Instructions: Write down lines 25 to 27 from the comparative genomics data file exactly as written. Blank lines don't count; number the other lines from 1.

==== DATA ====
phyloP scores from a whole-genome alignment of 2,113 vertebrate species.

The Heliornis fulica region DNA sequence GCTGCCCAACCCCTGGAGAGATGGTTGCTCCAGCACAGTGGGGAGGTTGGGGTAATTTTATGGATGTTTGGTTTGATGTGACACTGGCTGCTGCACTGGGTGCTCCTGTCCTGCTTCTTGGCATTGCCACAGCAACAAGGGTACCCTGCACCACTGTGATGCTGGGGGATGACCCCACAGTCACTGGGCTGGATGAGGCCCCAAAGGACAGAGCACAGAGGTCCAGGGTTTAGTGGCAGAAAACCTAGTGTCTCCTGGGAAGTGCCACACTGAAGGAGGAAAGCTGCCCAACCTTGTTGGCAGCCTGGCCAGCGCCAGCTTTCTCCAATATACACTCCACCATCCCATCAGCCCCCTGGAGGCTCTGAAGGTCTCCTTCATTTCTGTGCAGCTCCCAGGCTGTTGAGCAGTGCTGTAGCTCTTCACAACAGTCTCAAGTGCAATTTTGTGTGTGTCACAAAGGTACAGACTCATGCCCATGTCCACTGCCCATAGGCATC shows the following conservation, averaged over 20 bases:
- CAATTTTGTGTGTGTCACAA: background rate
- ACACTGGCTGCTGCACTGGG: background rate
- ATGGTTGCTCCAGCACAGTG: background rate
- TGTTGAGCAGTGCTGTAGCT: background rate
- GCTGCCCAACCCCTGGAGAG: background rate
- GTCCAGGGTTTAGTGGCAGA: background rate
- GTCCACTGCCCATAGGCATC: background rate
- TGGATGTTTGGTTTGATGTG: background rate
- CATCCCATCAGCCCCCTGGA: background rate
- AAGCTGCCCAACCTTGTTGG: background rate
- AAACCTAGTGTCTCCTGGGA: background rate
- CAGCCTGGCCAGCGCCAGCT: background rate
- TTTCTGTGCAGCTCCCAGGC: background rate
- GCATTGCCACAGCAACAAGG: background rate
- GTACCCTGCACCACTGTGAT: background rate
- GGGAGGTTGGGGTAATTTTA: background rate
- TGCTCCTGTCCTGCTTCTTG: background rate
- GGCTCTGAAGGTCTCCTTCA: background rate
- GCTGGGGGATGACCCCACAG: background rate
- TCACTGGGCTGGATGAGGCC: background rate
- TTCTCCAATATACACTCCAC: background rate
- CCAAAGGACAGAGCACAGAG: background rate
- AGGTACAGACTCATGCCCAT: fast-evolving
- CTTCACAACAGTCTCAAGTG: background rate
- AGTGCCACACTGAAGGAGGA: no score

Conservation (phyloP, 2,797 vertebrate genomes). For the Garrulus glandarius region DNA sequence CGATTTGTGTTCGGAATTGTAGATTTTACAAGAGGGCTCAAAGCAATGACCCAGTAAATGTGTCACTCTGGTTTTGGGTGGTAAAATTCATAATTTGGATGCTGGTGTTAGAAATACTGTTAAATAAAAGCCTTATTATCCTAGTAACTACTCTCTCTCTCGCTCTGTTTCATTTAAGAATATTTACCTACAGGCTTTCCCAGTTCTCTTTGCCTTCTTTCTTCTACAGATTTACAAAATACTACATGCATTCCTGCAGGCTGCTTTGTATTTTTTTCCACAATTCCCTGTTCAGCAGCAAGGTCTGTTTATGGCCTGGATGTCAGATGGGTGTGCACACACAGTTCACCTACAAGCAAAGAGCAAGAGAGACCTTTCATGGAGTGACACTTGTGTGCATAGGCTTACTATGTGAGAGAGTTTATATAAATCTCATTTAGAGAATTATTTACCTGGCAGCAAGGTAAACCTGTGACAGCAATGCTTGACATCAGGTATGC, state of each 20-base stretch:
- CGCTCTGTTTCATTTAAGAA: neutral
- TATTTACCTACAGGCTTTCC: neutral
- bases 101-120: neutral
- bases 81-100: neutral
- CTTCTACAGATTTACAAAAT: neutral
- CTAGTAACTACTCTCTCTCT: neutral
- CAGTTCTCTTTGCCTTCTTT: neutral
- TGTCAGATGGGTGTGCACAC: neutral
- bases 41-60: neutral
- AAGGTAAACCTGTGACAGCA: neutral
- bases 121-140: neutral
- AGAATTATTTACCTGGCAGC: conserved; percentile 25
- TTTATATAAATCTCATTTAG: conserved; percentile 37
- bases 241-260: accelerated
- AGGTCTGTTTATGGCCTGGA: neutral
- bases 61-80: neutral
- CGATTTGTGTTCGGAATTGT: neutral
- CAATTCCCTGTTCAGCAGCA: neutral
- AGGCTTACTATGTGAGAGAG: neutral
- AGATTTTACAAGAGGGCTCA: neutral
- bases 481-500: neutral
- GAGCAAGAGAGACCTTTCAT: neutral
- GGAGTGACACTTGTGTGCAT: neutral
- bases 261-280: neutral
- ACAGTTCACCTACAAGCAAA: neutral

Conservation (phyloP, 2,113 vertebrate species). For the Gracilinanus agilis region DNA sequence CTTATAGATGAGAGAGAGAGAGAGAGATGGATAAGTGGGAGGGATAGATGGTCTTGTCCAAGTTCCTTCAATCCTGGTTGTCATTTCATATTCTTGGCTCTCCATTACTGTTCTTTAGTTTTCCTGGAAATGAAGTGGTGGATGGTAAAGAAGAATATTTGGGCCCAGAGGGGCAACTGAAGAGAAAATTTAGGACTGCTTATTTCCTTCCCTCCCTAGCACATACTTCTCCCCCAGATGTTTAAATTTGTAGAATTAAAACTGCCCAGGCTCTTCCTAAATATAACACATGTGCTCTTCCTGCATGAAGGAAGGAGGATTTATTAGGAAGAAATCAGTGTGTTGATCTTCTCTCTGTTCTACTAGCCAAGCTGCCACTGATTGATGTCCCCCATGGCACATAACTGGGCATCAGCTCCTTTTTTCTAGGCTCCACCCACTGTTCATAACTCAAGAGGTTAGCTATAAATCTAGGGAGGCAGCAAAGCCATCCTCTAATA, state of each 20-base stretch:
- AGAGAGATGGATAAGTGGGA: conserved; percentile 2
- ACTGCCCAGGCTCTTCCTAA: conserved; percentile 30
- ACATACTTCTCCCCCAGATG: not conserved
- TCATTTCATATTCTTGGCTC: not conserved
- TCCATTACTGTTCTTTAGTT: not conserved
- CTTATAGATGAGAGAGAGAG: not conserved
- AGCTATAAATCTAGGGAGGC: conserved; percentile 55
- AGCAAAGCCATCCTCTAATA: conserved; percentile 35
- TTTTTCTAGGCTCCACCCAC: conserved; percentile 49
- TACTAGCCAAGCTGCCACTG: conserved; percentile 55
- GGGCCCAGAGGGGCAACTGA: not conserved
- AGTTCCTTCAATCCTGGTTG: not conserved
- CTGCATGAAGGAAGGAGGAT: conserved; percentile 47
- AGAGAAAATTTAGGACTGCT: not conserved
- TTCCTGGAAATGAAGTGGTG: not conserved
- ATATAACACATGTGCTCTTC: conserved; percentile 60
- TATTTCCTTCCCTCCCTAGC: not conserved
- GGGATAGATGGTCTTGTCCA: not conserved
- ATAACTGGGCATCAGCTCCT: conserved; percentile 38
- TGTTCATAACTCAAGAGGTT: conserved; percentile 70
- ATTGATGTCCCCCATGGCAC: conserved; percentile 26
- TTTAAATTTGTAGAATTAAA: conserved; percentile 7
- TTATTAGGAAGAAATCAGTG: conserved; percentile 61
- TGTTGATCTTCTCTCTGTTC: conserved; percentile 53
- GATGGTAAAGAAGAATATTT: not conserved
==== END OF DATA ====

- AGGTACAGACTCATGCCCAT: fast-evolving
- CTTCACAACAGTCTCAAGTG: background rate
- AGTGCCACACTGAAGGAGGA: no score